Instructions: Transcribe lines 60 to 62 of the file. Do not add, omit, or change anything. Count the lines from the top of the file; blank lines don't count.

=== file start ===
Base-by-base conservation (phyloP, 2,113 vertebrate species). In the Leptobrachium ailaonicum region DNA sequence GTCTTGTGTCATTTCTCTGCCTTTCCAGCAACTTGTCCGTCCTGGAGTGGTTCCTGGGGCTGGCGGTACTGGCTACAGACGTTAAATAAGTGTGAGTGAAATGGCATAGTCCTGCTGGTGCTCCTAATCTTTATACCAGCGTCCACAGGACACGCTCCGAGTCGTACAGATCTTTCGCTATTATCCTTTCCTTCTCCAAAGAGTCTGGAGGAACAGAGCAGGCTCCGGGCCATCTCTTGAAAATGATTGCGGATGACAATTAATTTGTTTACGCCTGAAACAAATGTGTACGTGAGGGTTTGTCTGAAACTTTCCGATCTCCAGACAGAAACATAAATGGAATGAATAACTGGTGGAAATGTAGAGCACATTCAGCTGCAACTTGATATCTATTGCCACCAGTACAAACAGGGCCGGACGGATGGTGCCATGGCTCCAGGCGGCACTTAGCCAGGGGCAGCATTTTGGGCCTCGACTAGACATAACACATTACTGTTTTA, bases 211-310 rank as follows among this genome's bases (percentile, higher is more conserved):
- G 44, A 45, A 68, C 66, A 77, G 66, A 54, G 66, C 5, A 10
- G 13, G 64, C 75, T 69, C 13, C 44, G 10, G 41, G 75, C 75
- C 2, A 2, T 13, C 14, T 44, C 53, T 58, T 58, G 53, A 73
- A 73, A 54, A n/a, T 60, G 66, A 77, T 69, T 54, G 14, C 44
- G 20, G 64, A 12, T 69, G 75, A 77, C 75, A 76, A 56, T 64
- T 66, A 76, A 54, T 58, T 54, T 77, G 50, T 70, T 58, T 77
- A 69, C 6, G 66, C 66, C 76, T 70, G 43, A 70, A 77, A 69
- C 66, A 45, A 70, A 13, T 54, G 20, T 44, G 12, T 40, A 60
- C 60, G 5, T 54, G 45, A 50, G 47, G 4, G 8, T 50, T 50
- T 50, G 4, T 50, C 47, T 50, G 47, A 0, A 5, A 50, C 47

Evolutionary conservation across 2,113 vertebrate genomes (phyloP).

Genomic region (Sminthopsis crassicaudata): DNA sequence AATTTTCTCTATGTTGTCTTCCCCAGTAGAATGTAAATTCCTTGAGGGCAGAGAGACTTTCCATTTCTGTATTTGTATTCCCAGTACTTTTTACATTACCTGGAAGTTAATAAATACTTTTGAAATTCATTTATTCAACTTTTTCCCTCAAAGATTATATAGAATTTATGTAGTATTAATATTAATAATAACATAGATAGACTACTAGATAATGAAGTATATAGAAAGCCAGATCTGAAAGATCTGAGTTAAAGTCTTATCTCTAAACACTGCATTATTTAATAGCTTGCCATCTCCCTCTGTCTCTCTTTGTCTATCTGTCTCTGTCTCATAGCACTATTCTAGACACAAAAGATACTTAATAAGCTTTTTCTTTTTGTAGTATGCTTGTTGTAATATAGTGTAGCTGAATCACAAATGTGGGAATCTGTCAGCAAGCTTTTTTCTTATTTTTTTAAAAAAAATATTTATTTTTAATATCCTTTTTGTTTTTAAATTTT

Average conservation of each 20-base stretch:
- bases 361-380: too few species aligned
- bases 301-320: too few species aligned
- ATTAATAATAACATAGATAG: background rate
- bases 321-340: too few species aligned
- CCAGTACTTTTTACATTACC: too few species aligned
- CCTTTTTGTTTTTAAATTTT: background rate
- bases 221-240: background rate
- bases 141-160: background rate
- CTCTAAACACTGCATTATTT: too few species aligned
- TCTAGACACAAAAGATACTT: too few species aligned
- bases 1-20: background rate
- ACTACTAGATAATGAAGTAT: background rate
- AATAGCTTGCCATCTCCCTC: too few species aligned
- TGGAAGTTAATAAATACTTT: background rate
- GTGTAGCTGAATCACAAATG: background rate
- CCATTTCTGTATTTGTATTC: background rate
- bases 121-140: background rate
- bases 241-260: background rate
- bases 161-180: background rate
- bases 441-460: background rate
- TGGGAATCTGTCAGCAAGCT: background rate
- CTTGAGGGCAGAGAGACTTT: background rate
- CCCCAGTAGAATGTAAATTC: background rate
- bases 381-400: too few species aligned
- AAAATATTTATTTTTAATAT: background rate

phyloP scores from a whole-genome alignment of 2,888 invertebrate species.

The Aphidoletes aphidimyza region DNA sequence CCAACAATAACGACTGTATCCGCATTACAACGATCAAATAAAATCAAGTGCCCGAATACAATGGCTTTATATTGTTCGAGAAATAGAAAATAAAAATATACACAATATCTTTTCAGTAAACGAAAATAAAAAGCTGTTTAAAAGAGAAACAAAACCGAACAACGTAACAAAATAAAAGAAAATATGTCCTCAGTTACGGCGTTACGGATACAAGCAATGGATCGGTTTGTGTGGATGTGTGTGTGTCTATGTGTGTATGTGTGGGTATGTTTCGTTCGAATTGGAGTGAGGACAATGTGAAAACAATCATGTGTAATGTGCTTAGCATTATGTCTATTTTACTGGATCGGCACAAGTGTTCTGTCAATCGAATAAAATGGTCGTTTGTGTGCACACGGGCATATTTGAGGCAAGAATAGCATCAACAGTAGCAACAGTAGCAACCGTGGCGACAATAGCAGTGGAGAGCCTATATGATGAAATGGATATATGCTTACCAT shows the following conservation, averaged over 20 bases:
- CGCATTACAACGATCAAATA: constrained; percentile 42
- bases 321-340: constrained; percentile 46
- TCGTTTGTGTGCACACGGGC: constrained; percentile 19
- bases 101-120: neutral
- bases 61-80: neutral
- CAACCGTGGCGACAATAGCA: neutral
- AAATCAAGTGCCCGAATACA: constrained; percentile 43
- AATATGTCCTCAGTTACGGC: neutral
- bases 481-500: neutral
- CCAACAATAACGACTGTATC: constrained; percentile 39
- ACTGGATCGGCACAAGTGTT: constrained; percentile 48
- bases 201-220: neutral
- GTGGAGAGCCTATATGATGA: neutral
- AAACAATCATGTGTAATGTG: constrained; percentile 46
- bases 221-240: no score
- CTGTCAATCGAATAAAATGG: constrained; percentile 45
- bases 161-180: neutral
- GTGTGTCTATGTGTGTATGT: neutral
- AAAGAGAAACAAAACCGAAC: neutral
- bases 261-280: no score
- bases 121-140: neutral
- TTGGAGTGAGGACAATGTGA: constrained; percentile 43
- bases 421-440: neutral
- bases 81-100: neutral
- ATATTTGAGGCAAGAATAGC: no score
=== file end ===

- AAAGAGAAACAAAACCGAAC: neutral
- bases 261-280: no score
- bases 121-140: neutral